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Strange But True


 

 

• In this time of bitter partisan rivalries, it would be well to remember the following sage observation: “Do not trust to the cheering, for those persons would cheer just as much if you and I were going to be hanged.” The man who first made that observation was Lord Protector of England Oliver Cromwell, considered by some to be a hero of liberty, by others to be a regicidal dictator. He died in 1658, probably from septicemia. He was so reviled that, three years later, his body was exhumed so that he could be posthumously executed, his body thrown into a pit and his head displayed on a pole outside Westminster Hall.

• Those who study such things say that if all the gold in the world were combined in one lump, it would result in a cube that measures 20 yards on each side.

• The acids in your digestive system are so corrosive that your stomach must produce an entirely new lining every three days.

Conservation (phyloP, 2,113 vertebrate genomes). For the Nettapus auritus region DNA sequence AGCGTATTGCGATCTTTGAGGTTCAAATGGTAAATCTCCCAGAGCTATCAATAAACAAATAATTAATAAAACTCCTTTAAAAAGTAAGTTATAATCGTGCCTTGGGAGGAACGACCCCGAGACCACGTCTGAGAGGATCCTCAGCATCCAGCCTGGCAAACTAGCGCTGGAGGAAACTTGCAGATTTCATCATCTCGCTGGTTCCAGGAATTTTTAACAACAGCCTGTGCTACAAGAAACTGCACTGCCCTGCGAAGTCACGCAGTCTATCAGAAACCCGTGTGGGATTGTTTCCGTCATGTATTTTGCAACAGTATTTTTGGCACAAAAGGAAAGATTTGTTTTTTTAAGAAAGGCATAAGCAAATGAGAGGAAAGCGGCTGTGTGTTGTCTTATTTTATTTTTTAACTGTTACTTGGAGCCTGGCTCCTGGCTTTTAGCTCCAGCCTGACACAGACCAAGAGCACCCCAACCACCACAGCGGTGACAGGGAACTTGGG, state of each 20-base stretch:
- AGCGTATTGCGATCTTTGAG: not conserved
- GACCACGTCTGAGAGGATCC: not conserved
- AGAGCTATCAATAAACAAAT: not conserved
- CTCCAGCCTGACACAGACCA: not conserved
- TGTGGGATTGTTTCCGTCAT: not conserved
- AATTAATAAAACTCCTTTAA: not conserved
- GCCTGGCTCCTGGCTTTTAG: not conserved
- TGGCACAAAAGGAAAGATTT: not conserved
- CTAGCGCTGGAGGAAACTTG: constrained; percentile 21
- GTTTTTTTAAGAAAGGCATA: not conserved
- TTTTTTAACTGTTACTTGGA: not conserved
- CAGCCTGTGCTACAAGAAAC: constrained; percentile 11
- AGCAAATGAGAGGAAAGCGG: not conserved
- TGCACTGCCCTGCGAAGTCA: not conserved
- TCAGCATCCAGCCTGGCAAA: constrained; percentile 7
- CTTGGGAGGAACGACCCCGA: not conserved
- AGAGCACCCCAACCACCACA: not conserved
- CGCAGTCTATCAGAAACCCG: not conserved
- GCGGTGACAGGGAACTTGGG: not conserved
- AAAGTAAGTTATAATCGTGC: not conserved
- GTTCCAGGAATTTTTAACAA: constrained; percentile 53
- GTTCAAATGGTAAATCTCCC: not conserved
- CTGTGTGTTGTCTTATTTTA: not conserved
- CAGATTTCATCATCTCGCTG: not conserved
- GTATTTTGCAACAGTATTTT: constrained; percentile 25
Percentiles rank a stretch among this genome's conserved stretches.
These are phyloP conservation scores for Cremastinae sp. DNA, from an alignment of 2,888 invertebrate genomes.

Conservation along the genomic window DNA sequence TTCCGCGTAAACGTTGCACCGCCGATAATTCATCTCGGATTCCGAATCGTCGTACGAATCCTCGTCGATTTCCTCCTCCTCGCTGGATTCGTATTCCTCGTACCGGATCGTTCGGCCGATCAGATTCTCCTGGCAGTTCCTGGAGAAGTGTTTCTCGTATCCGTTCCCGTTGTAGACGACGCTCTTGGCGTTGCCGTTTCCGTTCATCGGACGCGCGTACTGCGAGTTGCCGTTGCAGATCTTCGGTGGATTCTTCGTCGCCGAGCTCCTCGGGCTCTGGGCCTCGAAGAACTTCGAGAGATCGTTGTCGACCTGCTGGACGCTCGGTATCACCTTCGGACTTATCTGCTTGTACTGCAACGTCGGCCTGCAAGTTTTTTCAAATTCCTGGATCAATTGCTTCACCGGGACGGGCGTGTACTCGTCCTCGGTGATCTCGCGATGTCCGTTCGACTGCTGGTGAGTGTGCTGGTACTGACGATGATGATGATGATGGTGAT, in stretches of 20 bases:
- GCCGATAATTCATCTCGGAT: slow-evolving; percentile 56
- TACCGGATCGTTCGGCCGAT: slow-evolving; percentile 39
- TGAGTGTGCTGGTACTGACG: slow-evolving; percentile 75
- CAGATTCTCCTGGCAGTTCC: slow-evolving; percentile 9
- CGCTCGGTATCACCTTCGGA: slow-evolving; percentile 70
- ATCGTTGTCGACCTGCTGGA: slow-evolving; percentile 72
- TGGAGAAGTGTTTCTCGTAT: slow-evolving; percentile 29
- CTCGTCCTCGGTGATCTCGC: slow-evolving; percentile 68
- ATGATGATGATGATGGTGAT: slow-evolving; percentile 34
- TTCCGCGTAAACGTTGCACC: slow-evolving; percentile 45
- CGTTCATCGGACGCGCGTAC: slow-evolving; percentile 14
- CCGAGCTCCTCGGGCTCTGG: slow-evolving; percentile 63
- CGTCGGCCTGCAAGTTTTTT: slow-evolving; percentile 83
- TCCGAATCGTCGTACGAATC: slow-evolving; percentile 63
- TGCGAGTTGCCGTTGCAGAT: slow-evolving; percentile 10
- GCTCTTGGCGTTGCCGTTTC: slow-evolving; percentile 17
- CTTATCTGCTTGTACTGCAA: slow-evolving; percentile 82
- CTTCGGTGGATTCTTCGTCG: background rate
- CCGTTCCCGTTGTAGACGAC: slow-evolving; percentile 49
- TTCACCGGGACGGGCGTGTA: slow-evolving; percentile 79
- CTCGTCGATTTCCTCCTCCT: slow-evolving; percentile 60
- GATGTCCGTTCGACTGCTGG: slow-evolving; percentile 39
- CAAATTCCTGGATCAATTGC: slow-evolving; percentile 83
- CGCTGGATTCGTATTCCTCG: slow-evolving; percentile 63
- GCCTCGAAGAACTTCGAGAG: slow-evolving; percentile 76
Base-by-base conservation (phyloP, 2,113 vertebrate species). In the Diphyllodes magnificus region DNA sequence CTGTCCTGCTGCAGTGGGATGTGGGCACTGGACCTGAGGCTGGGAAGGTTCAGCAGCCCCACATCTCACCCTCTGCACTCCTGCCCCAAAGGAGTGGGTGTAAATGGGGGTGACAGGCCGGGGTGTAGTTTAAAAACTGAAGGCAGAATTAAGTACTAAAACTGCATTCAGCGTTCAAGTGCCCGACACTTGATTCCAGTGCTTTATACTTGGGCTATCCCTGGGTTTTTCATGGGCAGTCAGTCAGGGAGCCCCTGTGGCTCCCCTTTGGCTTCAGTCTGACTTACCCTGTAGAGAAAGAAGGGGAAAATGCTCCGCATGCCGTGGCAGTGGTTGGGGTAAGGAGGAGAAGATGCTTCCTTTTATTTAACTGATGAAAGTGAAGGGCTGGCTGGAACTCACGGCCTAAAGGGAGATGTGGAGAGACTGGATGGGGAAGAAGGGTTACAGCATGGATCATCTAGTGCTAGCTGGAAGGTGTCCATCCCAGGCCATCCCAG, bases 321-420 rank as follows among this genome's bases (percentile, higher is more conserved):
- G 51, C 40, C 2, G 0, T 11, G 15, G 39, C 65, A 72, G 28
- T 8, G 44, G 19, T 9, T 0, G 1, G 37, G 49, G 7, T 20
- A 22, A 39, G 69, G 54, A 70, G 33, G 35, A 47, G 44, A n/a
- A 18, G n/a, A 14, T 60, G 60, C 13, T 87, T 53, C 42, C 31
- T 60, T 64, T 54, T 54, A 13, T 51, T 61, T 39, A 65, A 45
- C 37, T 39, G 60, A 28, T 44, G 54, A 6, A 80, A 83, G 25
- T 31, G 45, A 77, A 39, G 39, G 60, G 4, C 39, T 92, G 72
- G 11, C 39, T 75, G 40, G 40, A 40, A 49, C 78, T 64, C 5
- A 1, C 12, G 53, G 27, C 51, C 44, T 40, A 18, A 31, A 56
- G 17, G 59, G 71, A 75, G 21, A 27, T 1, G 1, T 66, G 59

• You might be surprised to learn that the mother of Sir Winston Churchill, that quintessential icon of Britishness, was actually born an American in Brooklyn, New York. Lady Randolph Spencer-Churchill, nee Jeanette Jerome, was a socialite, and it is through her that Winston Churchill is related to his wartime ally, Franklin Delano Roosevelt. The prime minister and the president were seventh cousins, once removed.

• If you’re planning to travel to Washington state with nefarious plans, here’s an interesting law to keep in mind: Any motorist with criminal intent is required to stop before entering a town and inform the chief of police of his or her presence.

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Thought for the Day: “The difference between fiction and reality? Fiction has to make sense.” — Tom Clancy

(c) 2019 King Features Syndicate, Inc.

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